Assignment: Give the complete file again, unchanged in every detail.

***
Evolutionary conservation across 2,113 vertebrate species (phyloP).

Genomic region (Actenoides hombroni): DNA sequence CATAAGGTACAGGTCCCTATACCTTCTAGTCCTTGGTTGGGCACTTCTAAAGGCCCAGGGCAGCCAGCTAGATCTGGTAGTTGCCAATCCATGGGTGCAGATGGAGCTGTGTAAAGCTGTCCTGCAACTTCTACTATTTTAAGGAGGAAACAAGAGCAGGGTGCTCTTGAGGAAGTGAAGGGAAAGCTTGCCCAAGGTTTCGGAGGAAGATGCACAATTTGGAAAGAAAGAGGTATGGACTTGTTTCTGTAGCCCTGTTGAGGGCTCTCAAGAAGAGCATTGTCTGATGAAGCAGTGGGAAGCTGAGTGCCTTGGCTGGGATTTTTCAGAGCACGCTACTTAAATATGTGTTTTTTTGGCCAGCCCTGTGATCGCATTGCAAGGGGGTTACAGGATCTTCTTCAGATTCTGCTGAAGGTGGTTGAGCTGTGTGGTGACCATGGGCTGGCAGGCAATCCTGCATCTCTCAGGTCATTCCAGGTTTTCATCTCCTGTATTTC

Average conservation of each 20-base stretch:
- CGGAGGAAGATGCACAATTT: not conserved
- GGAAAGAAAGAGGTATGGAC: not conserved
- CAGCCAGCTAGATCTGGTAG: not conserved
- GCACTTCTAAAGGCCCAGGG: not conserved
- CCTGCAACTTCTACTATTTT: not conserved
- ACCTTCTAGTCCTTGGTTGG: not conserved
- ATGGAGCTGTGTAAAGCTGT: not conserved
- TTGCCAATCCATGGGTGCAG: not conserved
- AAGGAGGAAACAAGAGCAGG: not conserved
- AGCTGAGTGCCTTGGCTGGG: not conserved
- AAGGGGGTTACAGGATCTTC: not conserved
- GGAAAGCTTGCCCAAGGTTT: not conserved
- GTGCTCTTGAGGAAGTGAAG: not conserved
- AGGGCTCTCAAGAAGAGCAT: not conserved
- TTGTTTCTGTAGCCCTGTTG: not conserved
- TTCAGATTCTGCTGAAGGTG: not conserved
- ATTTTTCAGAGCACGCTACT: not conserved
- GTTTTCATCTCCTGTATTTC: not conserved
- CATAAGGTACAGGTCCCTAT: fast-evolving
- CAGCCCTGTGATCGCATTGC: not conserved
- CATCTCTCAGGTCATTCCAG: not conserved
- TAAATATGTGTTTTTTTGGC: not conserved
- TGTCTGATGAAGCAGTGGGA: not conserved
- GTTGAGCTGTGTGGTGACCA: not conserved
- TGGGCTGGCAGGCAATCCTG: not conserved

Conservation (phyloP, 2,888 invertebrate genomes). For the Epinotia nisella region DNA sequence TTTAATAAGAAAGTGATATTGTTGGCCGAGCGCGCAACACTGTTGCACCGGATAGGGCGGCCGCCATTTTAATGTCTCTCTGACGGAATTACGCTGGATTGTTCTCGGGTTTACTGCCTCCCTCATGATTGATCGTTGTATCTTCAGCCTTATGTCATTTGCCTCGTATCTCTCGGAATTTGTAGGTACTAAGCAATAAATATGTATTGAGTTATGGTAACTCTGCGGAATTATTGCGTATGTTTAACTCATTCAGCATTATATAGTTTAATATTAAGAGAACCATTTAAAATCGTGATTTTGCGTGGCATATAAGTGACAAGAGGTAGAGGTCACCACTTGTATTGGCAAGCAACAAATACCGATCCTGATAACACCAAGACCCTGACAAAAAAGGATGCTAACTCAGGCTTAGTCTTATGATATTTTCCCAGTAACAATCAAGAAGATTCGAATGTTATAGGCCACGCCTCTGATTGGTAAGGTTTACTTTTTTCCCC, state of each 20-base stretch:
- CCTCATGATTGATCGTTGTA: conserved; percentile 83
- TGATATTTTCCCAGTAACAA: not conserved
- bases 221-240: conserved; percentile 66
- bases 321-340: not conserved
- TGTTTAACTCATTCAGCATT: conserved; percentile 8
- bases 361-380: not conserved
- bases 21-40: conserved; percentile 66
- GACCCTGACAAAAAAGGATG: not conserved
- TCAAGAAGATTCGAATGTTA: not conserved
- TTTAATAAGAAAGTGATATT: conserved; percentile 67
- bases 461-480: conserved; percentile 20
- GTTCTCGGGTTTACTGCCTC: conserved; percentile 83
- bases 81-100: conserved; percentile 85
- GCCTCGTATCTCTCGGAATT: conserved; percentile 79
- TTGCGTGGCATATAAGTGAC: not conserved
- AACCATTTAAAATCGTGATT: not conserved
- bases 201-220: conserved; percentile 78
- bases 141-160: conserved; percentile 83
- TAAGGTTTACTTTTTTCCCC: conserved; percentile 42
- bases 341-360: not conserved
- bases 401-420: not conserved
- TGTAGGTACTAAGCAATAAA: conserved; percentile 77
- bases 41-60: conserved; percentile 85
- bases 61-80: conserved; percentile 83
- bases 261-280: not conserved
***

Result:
Evolutionary conservation across 2,113 vertebrate species (phyloP).

Genomic region (Actenoides hombroni): DNA sequence CATAAGGTACAGGTCCCTATACCTTCTAGTCCTTGGTTGGGCACTTCTAAAGGCCCAGGGCAGCCAGCTAGATCTGGTAGTTGCCAATCCATGGGTGCAGATGGAGCTGTGTAAAGCTGTCCTGCAACTTCTACTATTTTAAGGAGGAAACAAGAGCAGGGTGCTCTTGAGGAAGTGAAGGGAAAGCTTGCCCAAGGTTTCGGAGGAAGATGCACAATTTGGAAAGAAAGAGGTATGGACTTGTTTCTGTAGCCCTGTTGAGGGCTCTCAAGAAGAGCATTGTCTGATGAAGCAGTGGGAAGCTGAGTGCCTTGGCTGGGATTTTTCAGAGCACGCTACTTAAATATGTGTTTTTTTGGCCAGCCCTGTGATCGCATTGCAAGGGGGTTACAGGATCTTCTTCAGATTCTGCTGAAGGTGGTTGAGCTGTGTGGTGACCATGGGCTGGCAGGCAATCCTGCATCTCTCAGGTCATTCCAGGTTTTCATCTCCTGTATTTC

Average conservation of each 20-base stretch:
- CGGAGGAAGATGCACAATTT: not conserved
- GGAAAGAAAGAGGTATGGAC: not conserved
- CAGCCAGCTAGATCTGGTAG: not conserved
- GCACTTCTAAAGGCCCAGGG: not conserved
- CCTGCAACTTCTACTATTTT: not conserved
- ACCTTCTAGTCCTTGGTTGG: not conserved
- ATGGAGCTGTGTAAAGCTGT: not conserved
- TTGCCAATCCATGGGTGCAG: not conserved
- AAGGAGGAAACAAGAGCAGG: not conserved
- AGCTGAGTGCCTTGGCTGGG: not conserved
- AAGGGGGTTACAGGATCTTC: not conserved
- GGAAAGCTTGCCCAAGGTTT: not conserved
- GTGCTCTTGAGGAAGTGAAG: not conserved
- AGGGCTCTCAAGAAGAGCAT: not conserved
- TTGTTTCTGTAGCCCTGTTG: not conserved
- TTCAGATTCTGCTGAAGGTG: not conserved
- ATTTTTCAGAGCACGCTACT: not conserved
- GTTTTCATCTCCTGTATTTC: not conserved
- CATAAGGTACAGGTCCCTAT: fast-evolving
- CAGCCCTGTGATCGCATTGC: not conserved
- CATCTCTCAGGTCATTCCAG: not conserved
- TAAATATGTGTTTTTTTGGC: not conserved
- TGTCTGATGAAGCAGTGGGA: not conserved
- GTTGAGCTGTGTGGTGACCA: not conserved
- TGGGCTGGCAGGCAATCCTG: not conserved

Conservation (phyloP, 2,888 invertebrate genomes). For the Epinotia nisella region DNA sequence TTTAATAAGAAAGTGATATTGTTGGCCGAGCGCGCAACACTGTTGCACCGGATAGGGCGGCCGCCATTTTAATGTCTCTCTGACGGAATTACGCTGGATTGTTCTCGGGTTTACTGCCTCCCTCATGATTGATCGTTGTATCTTCAGCCTTATGTCATTTGCCTCGTATCTCTCGGAATTTGTAGGTACTAAGCAATAAATATGTATTGAGTTATGGTAACTCTGCGGAATTATTGCGTATGTTTAACTCATTCAGCATTATATAGTTTAATATTAAGAGAACCATTTAAAATCGTGATTTTGCGTGGCATATAAGTGACAAGAGGTAGAGGTCACCACTTGTATTGGCAAGCAACAAATACCGATCCTGATAACACCAAGACCCTGACAAAAAAGGATGCTAACTCAGGCTTAGTCTTATGATATTTTCCCAGTAACAATCAAGAAGATTCGAATGTTATAGGCCACGCCTCTGATTGGTAAGGTTTACTTTTTTCCCC, state of each 20-base stretch:
- CCTCATGATTGATCGTTGTA: conserved; percentile 83
- TGATATTTTCCCAGTAACAA: not conserved
- bases 221-240: conserved; percentile 66
- bases 321-340: not conserved
- TGTTTAACTCATTCAGCATT: conserved; percentile 8
- bases 361-380: not conserved
- bases 21-40: conserved; percentile 66
- GACCCTGACAAAAAAGGATG: not conserved
- TCAAGAAGATTCGAATGTTA: not conserved
- TTTAATAAGAAAGTGATATT: conserved; percentile 67
- bases 461-480: conserved; percentile 20
- GTTCTCGGGTTTACTGCCTC: conserved; percentile 83
- bases 81-100: conserved; percentile 85
- GCCTCGTATCTCTCGGAATT: conserved; percentile 79
- TTGCGTGGCATATAAGTGAC: not conserved
- AACCATTTAAAATCGTGATT: not conserved
- bases 201-220: conserved; percentile 78
- bases 141-160: conserved; percentile 83
- TAAGGTTTACTTTTTTCCCC: conserved; percentile 42
- bases 341-360: not conserved
- bases 401-420: not conserved
- TGTAGGTACTAAGCAATAAA: conserved; percentile 77
- bases 41-60: conserved; percentile 85
- bases 61-80: conserved; percentile 83
- bases 261-280: not conserved